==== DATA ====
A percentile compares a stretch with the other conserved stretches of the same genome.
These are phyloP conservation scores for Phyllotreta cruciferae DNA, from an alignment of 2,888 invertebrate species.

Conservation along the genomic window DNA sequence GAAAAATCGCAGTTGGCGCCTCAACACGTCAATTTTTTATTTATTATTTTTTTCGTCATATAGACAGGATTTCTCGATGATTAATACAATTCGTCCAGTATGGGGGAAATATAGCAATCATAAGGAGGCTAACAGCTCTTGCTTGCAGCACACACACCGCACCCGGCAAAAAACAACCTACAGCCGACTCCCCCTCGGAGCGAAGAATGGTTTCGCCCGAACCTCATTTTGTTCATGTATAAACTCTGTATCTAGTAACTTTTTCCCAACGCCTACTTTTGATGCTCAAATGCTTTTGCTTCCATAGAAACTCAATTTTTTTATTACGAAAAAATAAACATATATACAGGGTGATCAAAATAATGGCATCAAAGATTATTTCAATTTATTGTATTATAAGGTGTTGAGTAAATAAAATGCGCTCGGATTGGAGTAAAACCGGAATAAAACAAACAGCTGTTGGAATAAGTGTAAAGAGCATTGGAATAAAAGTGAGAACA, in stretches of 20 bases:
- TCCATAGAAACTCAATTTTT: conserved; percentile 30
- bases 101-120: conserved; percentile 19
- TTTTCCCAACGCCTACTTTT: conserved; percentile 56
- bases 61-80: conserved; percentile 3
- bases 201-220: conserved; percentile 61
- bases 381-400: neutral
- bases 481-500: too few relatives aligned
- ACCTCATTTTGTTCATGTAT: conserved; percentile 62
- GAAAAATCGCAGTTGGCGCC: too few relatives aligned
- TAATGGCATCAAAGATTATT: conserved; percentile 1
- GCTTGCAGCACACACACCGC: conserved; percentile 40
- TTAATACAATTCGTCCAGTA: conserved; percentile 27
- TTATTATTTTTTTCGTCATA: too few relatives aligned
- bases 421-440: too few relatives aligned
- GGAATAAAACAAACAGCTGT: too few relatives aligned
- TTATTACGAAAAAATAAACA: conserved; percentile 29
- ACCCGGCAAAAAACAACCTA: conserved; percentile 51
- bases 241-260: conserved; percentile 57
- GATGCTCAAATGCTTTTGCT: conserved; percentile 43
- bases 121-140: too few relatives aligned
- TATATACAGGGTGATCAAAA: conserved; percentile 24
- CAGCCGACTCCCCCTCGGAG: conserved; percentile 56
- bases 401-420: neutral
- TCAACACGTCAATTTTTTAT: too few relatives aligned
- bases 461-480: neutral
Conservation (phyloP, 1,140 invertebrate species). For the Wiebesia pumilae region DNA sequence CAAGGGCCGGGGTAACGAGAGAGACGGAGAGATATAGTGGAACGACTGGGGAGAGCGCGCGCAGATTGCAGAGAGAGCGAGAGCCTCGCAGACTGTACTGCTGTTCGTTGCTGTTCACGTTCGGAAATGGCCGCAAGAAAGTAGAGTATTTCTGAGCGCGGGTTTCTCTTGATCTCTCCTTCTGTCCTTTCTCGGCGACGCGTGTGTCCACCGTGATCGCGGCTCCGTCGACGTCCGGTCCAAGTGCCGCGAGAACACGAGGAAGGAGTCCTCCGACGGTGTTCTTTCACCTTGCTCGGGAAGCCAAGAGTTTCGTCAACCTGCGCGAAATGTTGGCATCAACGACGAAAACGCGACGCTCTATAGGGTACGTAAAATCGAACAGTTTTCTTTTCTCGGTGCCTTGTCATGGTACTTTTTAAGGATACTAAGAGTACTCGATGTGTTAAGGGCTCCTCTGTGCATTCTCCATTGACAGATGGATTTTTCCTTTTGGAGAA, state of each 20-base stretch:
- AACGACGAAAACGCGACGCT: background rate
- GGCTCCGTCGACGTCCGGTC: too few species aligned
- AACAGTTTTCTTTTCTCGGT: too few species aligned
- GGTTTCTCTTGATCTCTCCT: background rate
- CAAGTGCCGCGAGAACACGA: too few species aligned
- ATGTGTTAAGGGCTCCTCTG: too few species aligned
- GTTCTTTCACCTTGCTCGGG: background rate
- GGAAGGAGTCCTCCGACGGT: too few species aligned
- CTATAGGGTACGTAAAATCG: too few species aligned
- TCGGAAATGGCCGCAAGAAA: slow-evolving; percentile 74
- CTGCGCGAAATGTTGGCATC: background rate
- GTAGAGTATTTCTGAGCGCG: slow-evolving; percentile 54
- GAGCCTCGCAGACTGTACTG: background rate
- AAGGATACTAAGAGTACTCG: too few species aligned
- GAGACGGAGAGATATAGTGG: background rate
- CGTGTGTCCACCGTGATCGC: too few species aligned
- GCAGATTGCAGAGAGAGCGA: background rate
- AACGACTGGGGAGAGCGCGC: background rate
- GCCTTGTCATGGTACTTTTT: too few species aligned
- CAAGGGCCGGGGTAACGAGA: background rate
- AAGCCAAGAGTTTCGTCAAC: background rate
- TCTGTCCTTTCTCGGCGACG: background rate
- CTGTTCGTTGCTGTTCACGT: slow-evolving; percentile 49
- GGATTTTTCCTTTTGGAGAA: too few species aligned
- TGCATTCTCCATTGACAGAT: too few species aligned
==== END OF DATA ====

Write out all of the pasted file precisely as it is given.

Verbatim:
A percentile compares a stretch with the other conserved stretches of the same genome.
These are phyloP conservation scores for Phyllotreta cruciferae DNA, from an alignment of 2,888 invertebrate species.

Conservation along the genomic window DNA sequence GAAAAATCGCAGTTGGCGCCTCAACACGTCAATTTTTTATTTATTATTTTTTTCGTCATATAGACAGGATTTCTCGATGATTAATACAATTCGTCCAGTATGGGGGAAATATAGCAATCATAAGGAGGCTAACAGCTCTTGCTTGCAGCACACACACCGCACCCGGCAAAAAACAACCTACAGCCGACTCCCCCTCGGAGCGAAGAATGGTTTCGCCCGAACCTCATTTTGTTCATGTATAAACTCTGTATCTAGTAACTTTTTCCCAACGCCTACTTTTGATGCTCAAATGCTTTTGCTTCCATAGAAACTCAATTTTTTTATTACGAAAAAATAAACATATATACAGGGTGATCAAAATAATGGCATCAAAGATTATTTCAATTTATTGTATTATAAGGTGTTGAGTAAATAAAATGCGCTCGGATTGGAGTAAAACCGGAATAAAACAAACAGCTGTTGGAATAAGTGTAAAGAGCATTGGAATAAAAGTGAGAACA, in stretches of 20 bases:
- TCCATAGAAACTCAATTTTT: conserved; percentile 30
- bases 101-120: conserved; percentile 19
- TTTTCCCAACGCCTACTTTT: conserved; percentile 56
- bases 61-80: conserved; percentile 3
- bases 201-220: conserved; percentile 61
- bases 381-400: neutral
- bases 481-500: too few relatives aligned
- ACCTCATTTTGTTCATGTAT: conserved; percentile 62
- GAAAAATCGCAGTTGGCGCC: too few relatives aligned
- TAATGGCATCAAAGATTATT: conserved; percentile 1
- GCTTGCAGCACACACACCGC: conserved; percentile 40
- TTAATACAATTCGTCCAGTA: conserved; percentile 27
- TTATTATTTTTTTCGTCATA: too few relatives aligned
- bases 421-440: too few relatives aligned
- GGAATAAAACAAACAGCTGT: too few relatives aligned
- TTATTACGAAAAAATAAACA: conserved; percentile 29
- ACCCGGCAAAAAACAACCTA: conserved; percentile 51
- bases 241-260: conserved; percentile 57
- GATGCTCAAATGCTTTTGCT: conserved; percentile 43
- bases 121-140: too few relatives aligned
- TATATACAGGGTGATCAAAA: conserved; percentile 24
- CAGCCGACTCCCCCTCGGAG: conserved; percentile 56
- bases 401-420: neutral
- TCAACACGTCAATTTTTTAT: too few relatives aligned
- bases 461-480: neutral
Conservation (phyloP, 1,140 invertebrate species). For the Wiebesia pumilae region DNA sequence CAAGGGCCGGGGTAACGAGAGAGACGGAGAGATATAGTGGAACGACTGGGGAGAGCGCGCGCAGATTGCAGAGAGAGCGAGAGCCTCGCAGACTGTACTGCTGTTCGTTGCTGTTCACGTTCGGAAATGGCCGCAAGAAAGTAGAGTATTTCTGAGCGCGGGTTTCTCTTGATCTCTCCTTCTGTCCTTTCTCGGCGACGCGTGTGTCCACCGTGATCGCGGCTCCGTCGACGTCCGGTCCAAGTGCCGCGAGAACACGAGGAAGGAGTCCTCCGACGGTGTTCTTTCACCTTGCTCGGGAAGCCAAGAGTTTCGTCAACCTGCGCGAAATGTTGGCATCAACGACGAAAACGCGACGCTCTATAGGGTACGTAAAATCGAACAGTTTTCTTTTCTCGGTGCCTTGTCATGGTACTTTTTAAGGATACTAAGAGTACTCGATGTGTTAAGGGCTCCTCTGTGCATTCTCCATTGACAGATGGATTTTTCCTTTTGGAGAA, state of each 20-base stretch:
- AACGACGAAAACGCGACGCT: background rate
- GGCTCCGTCGACGTCCGGTC: too few species aligned
- AACAGTTTTCTTTTCTCGGT: too few species aligned
- GGTTTCTCTTGATCTCTCCT: background rate
- CAAGTGCCGCGAGAACACGA: too few species aligned
- ATGTGTTAAGGGCTCCTCTG: too few species aligned
- GTTCTTTCACCTTGCTCGGG: background rate
- GGAAGGAGTCCTCCGACGGT: too few species aligned
- CTATAGGGTACGTAAAATCG: too few species aligned
- TCGGAAATGGCCGCAAGAAA: slow-evolving; percentile 74
- CTGCGCGAAATGTTGGCATC: background rate
- GTAGAGTATTTCTGAGCGCG: slow-evolving; percentile 54
- GAGCCTCGCAGACTGTACTG: background rate
- AAGGATACTAAGAGTACTCG: too few species aligned
- GAGACGGAGAGATATAGTGG: background rate
- CGTGTGTCCACCGTGATCGC: too few species aligned
- GCAGATTGCAGAGAGAGCGA: background rate
- AACGACTGGGGAGAGCGCGC: background rate
- GCCTTGTCATGGTACTTTTT: too few species aligned
- CAAGGGCCGGGGTAACGAGA: background rate
- AAGCCAAGAGTTTCGTCAAC: background rate
- TCTGTCCTTTCTCGGCGACG: background rate
- CTGTTCGTTGCTGTTCACGT: slow-evolving; percentile 49
- GGATTTTTCCTTTTGGAGAA: too few species aligned
- TGCATTCTCCATTGACAGAT: too few species aligned